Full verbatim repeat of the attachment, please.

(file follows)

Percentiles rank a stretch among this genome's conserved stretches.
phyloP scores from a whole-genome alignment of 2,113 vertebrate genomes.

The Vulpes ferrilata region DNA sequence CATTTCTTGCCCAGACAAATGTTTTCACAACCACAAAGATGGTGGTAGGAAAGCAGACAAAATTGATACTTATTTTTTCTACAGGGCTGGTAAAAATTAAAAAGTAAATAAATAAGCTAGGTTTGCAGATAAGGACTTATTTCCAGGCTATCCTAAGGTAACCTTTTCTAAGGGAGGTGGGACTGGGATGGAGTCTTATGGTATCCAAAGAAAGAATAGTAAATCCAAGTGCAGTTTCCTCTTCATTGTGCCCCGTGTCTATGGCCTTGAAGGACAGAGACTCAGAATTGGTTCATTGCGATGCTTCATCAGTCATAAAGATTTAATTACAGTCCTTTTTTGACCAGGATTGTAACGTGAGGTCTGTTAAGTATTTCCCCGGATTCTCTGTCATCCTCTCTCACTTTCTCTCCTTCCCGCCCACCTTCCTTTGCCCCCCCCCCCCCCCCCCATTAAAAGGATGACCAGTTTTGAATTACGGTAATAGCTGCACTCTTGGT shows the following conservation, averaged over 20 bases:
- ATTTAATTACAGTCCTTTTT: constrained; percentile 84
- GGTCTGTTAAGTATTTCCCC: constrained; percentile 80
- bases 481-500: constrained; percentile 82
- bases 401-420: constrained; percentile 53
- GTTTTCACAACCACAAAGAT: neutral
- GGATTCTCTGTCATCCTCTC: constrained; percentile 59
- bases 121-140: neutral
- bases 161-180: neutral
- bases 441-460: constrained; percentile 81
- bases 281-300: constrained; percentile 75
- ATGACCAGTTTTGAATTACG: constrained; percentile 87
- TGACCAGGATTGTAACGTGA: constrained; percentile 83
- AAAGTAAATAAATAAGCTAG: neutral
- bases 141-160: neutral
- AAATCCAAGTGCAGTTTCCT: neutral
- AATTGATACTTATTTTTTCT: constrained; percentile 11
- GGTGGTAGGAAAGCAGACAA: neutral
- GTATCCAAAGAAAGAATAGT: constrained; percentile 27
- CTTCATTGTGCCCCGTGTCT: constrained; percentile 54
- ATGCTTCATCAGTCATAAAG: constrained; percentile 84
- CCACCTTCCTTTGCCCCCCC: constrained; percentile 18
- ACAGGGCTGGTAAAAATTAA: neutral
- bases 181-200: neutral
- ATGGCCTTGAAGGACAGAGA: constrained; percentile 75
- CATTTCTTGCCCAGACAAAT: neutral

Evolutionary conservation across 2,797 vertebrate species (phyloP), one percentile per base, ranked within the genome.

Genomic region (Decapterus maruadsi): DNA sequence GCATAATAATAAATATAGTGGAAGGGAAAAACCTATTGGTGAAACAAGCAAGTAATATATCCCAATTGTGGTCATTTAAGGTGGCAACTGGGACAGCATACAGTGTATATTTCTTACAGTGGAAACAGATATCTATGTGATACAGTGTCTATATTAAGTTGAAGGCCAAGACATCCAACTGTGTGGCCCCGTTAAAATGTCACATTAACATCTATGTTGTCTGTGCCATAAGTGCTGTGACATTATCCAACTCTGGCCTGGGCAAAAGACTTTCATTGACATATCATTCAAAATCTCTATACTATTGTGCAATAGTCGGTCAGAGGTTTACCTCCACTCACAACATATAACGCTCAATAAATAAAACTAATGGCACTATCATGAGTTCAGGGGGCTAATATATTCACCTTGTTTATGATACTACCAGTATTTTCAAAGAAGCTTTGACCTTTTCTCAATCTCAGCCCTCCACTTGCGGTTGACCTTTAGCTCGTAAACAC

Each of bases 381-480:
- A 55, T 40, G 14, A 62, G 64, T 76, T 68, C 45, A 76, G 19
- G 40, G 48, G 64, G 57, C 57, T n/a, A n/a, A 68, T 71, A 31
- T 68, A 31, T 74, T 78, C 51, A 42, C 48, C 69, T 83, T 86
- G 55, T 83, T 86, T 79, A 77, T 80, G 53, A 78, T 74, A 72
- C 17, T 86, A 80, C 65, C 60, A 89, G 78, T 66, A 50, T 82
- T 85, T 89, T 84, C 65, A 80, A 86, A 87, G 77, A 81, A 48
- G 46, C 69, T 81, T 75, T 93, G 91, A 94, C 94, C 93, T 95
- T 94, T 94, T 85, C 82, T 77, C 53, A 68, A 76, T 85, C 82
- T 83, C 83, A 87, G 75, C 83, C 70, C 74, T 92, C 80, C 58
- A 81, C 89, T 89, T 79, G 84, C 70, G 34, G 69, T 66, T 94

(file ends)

Percentiles rank a stretch among this genome's conserved stretches.
phyloP scores from a whole-genome alignment of 2,113 vertebrate genomes.

The Vulpes ferrilata region DNA sequence CATTTCTTGCCCAGACAAATGTTTTCACAACCACAAAGATGGTGGTAGGAAAGCAGACAAAATTGATACTTATTTTTTCTACAGGGCTGGTAAAAATTAAAAAGTAAATAAATAAGCTAGGTTTGCAGATAAGGACTTATTTCCAGGCTATCCTAAGGTAACCTTTTCTAAGGGAGGTGGGACTGGGATGGAGTCTTATGGTATCCAAAGAAAGAATAGTAAATCCAAGTGCAGTTTCCTCTTCATTGTGCCCCGTGTCTATGGCCTTGAAGGACAGAGACTCAGAATTGGTTCATTGCGATGCTTCATCAGTCATAAAGATTTAATTACAGTCCTTTTTTGACCAGGATTGTAACGTGAGGTCTGTTAAGTATTTCCCCGGATTCTCTGTCATCCTCTCTCACTTTCTCTCCTTCCCGCCCACCTTCCTTTGCCCCCCCCCCCCCCCCCCATTAAAAGGATGACCAGTTTTGAATTACGGTAATAGCTGCACTCTTGGT shows the following conservation, averaged over 20 bases:
- ATTTAATTACAGTCCTTTTT: constrained; percentile 84
- GGTCTGTTAAGTATTTCCCC: constrained; percentile 80
- bases 481-500: constrained; percentile 82
- bases 401-420: constrained; percentile 53
- GTTTTCACAACCACAAAGAT: neutral
- GGATTCTCTGTCATCCTCTC: constrained; percentile 59
- bases 121-140: neutral
- bases 161-180: neutral
- bases 441-460: constrained; percentile 81
- bases 281-300: constrained; percentile 75
- ATGACCAGTTTTGAATTACG: constrained; percentile 87
- TGACCAGGATTGTAACGTGA: constrained; percentile 83
- AAAGTAAATAAATAAGCTAG: neutral
- bases 141-160: neutral
- AAATCCAAGTGCAGTTTCCT: neutral
- AATTGATACTTATTTTTTCT: constrained; percentile 11
- GGTGGTAGGAAAGCAGACAA: neutral
- GTATCCAAAGAAAGAATAGT: constrained; percentile 27
- CTTCATTGTGCCCCGTGTCT: constrained; percentile 54
- ATGCTTCATCAGTCATAAAG: constrained; percentile 84
- CCACCTTCCTTTGCCCCCCC: constrained; percentile 18
- ACAGGGCTGGTAAAAATTAA: neutral
- bases 181-200: neutral
- ATGGCCTTGAAGGACAGAGA: constrained; percentile 75
- CATTTCTTGCCCAGACAAAT: neutral

Evolutionary conservation across 2,797 vertebrate species (phyloP), one percentile per base, ranked within the genome.

Genomic region (Decapterus maruadsi): DNA sequence GCATAATAATAAATATAGTGGAAGGGAAAAACCTATTGGTGAAACAAGCAAGTAATATATCCCAATTGTGGTCATTTAAGGTGGCAACTGGGACAGCATACAGTGTATATTTCTTACAGTGGAAACAGATATCTATGTGATACAGTGTCTATATTAAGTTGAAGGCCAAGACATCCAACTGTGTGGCCCCGTTAAAATGTCACATTAACATCTATGTTGTCTGTGCCATAAGTGCTGTGACATTATCCAACTCTGGCCTGGGCAAAAGACTTTCATTGACATATCATTCAAAATCTCTATACTATTGTGCAATAGTCGGTCAGAGGTTTACCTCCACTCACAACATATAACGCTCAATAAATAAAACTAATGGCACTATCATGAGTTCAGGGGGCTAATATATTCACCTTGTTTATGATACTACCAGTATTTTCAAAGAAGCTTTGACCTTTTCTCAATCTCAGCCCTCCACTTGCGGTTGACCTTTAGCTCGTAAACAC

Each of bases 381-480:
- A 55, T 40, G 14, A 62, G 64, T 76, T 68, C 45, A 76, G 19
- G 40, G 48, G 64, G 57, C 57, T n/a, A n/a, A 68, T 71, A 31
- T 68, A 31, T 74, T 78, C 51, A 42, C 48, C 69, T 83, T 86
- G 55, T 83, T 86, T 79, A 77, T 80, G 53, A 78, T 74, A 72
- C 17, T 86, A 80, C 65, C 60, A 89, G 78, T 66, A 50, T 82
- T 85, T 89, T 84, C 65, A 80, A 86, A 87, G 77, A 81, A 48
- G 46, C 69, T 81, T 75, T 93, G 91, A 94, C 94, C 93, T 95
- T 94, T 94, T 85, C 82, T 77, C 53, A 68, A 76, T 85, C 82
- T 83, C 83, A 87, G 75, C 83, C 70, C 74, T 92, C 80, C 58
- A 81, C 89, T 89, T 79, G 84, C 70, G 34, G 69, T 66, T 94